This study assesses the extent of residential segregation among 15,246 people diagnosed with psychiatric disabilities and receiving Medicaid (MA) in Philadelphia, and an identically sized group of MA recipients serving as matched controls. Results indicate that overall levels of residential segregation among this group were modest at their most extreme, were not markedly different from a control group of Medicaid recipients without any record of treatment for severe mental illness, and were substantially reduced after taking poverty into account. There were, however, localized areas in Philadelphia that showed distinct concentrations of persons with psychiatric disability, suggesting there may be a subgroup that is more at-risk for living in areas with elevated concentrations of persons with serious psychiatric disability.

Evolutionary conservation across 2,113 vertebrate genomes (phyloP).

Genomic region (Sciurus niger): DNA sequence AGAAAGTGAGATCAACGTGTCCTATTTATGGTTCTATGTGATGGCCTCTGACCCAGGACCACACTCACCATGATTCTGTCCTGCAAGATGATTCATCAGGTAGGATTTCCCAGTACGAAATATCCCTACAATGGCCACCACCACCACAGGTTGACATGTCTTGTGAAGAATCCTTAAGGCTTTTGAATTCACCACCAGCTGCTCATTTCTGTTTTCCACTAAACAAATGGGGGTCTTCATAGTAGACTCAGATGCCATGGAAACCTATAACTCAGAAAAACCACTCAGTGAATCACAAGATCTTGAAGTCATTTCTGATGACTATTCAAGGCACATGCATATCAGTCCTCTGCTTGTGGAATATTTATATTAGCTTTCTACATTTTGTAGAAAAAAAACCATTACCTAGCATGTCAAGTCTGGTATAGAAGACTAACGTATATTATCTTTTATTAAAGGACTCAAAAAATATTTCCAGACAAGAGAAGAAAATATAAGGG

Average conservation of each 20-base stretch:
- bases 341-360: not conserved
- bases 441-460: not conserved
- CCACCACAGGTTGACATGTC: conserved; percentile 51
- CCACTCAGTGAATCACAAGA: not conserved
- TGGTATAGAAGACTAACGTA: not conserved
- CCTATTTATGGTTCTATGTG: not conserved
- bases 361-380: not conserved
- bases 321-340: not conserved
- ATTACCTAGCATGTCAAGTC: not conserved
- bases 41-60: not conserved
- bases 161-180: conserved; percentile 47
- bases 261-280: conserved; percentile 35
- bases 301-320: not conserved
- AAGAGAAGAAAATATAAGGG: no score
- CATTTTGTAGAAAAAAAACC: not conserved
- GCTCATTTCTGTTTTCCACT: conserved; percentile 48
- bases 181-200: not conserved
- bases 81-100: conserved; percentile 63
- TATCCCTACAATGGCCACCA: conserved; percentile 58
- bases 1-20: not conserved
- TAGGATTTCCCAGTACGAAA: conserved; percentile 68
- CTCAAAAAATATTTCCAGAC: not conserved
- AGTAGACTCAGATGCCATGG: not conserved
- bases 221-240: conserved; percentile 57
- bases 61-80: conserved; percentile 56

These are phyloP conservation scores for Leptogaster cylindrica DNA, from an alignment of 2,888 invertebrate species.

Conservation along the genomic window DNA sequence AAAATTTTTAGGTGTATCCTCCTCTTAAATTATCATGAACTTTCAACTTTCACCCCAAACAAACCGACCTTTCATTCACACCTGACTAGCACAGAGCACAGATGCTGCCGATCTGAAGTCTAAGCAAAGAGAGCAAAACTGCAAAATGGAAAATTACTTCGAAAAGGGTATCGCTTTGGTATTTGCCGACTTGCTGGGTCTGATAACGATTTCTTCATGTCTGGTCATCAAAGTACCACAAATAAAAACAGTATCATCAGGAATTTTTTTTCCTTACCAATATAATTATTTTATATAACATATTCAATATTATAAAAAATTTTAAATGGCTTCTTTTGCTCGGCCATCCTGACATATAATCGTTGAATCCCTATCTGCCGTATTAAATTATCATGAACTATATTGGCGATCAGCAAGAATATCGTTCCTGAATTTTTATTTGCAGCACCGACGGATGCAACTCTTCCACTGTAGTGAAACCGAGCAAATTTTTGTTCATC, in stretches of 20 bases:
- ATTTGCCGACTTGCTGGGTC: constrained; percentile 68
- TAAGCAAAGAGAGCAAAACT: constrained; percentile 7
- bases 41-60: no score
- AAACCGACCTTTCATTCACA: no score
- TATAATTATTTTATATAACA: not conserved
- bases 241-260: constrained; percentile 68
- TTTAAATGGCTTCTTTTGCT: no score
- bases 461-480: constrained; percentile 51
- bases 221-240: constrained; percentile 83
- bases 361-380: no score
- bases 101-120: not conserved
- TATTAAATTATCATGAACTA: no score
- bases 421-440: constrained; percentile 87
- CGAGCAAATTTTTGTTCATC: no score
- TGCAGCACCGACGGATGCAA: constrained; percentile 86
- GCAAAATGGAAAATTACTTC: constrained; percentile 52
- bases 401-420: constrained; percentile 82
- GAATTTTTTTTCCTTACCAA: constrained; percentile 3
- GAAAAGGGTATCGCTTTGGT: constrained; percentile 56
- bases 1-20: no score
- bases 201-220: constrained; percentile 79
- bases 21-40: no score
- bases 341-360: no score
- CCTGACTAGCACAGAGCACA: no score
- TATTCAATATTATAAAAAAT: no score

ASJC Scopus subject areas
- Social Psychology